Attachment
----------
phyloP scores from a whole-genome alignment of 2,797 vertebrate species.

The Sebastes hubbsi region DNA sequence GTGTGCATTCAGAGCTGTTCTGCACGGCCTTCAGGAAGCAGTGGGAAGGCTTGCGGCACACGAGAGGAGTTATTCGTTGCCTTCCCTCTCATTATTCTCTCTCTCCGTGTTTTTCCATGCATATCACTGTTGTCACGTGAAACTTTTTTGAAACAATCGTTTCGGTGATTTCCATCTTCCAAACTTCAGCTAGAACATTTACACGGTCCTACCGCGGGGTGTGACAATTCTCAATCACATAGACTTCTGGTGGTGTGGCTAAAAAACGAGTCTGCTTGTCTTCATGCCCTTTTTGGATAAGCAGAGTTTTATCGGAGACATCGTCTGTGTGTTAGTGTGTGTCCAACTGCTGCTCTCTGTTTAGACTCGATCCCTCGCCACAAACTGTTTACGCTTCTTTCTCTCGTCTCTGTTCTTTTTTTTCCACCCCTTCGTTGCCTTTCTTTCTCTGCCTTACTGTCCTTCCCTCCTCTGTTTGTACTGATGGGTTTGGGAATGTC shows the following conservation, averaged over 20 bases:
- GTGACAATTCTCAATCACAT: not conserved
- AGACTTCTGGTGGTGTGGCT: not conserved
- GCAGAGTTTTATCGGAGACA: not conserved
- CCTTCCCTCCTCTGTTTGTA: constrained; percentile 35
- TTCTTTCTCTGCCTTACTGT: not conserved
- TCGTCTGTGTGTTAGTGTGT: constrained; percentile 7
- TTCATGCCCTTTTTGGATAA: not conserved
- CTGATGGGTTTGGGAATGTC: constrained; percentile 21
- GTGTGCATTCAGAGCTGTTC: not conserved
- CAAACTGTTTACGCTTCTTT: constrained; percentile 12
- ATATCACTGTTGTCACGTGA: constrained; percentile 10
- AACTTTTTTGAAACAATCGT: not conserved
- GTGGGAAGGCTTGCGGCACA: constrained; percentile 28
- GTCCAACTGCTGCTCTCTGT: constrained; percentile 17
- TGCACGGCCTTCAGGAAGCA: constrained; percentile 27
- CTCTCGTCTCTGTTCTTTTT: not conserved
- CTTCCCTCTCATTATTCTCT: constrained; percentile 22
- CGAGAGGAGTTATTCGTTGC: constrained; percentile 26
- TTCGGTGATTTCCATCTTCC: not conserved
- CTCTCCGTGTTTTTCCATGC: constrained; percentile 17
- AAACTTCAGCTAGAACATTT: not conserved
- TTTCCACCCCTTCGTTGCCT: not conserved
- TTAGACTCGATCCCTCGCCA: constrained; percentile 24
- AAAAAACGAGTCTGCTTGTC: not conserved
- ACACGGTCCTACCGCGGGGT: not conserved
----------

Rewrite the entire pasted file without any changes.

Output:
phyloP scores from a whole-genome alignment of 2,797 vertebrate species.

The Sebastes hubbsi region DNA sequence GTGTGCATTCAGAGCTGTTCTGCACGGCCTTCAGGAAGCAGTGGGAAGGCTTGCGGCACACGAGAGGAGTTATTCGTTGCCTTCCCTCTCATTATTCTCTCTCTCCGTGTTTTTCCATGCATATCACTGTTGTCACGTGAAACTTTTTTGAAACAATCGTTTCGGTGATTTCCATCTTCCAAACTTCAGCTAGAACATTTACACGGTCCTACCGCGGGGTGTGACAATTCTCAATCACATAGACTTCTGGTGGTGTGGCTAAAAAACGAGTCTGCTTGTCTTCATGCCCTTTTTGGATAAGCAGAGTTTTATCGGAGACATCGTCTGTGTGTTAGTGTGTGTCCAACTGCTGCTCTCTGTTTAGACTCGATCCCTCGCCACAAACTGTTTACGCTTCTTTCTCTCGTCTCTGTTCTTTTTTTTCCACCCCTTCGTTGCCTTTCTTTCTCTGCCTTACTGTCCTTCCCTCCTCTGTTTGTACTGATGGGTTTGGGAATGTC shows the following conservation, averaged over 20 bases:
- GTGACAATTCTCAATCACAT: not conserved
- AGACTTCTGGTGGTGTGGCT: not conserved
- GCAGAGTTTTATCGGAGACA: not conserved
- CCTTCCCTCCTCTGTTTGTA: constrained; percentile 35
- TTCTTTCTCTGCCTTACTGT: not conserved
- TCGTCTGTGTGTTAGTGTGT: constrained; percentile 7
- TTCATGCCCTTTTTGGATAA: not conserved
- CTGATGGGTTTGGGAATGTC: constrained; percentile 21
- GTGTGCATTCAGAGCTGTTC: not conserved
- CAAACTGTTTACGCTTCTTT: constrained; percentile 12
- ATATCACTGTTGTCACGTGA: constrained; percentile 10
- AACTTTTTTGAAACAATCGT: not conserved
- GTGGGAAGGCTTGCGGCACA: constrained; percentile 28
- GTCCAACTGCTGCTCTCTGT: constrained; percentile 17
- TGCACGGCCTTCAGGAAGCA: constrained; percentile 27
- CTCTCGTCTCTGTTCTTTTT: not conserved
- CTTCCCTCTCATTATTCTCT: constrained; percentile 22
- CGAGAGGAGTTATTCGTTGC: constrained; percentile 26
- TTCGGTGATTTCCATCTTCC: not conserved
- CTCTCCGTGTTTTTCCATGC: constrained; percentile 17
- AAACTTCAGCTAGAACATTT: not conserved
- TTTCCACCCCTTCGTTGCCT: not conserved
- TTAGACTCGATCCCTCGCCA: constrained; percentile 24
- AAAAAACGAGTCTGCTTGTC: not conserved
- ACACGGTCCTACCGCGGGGT: not conserved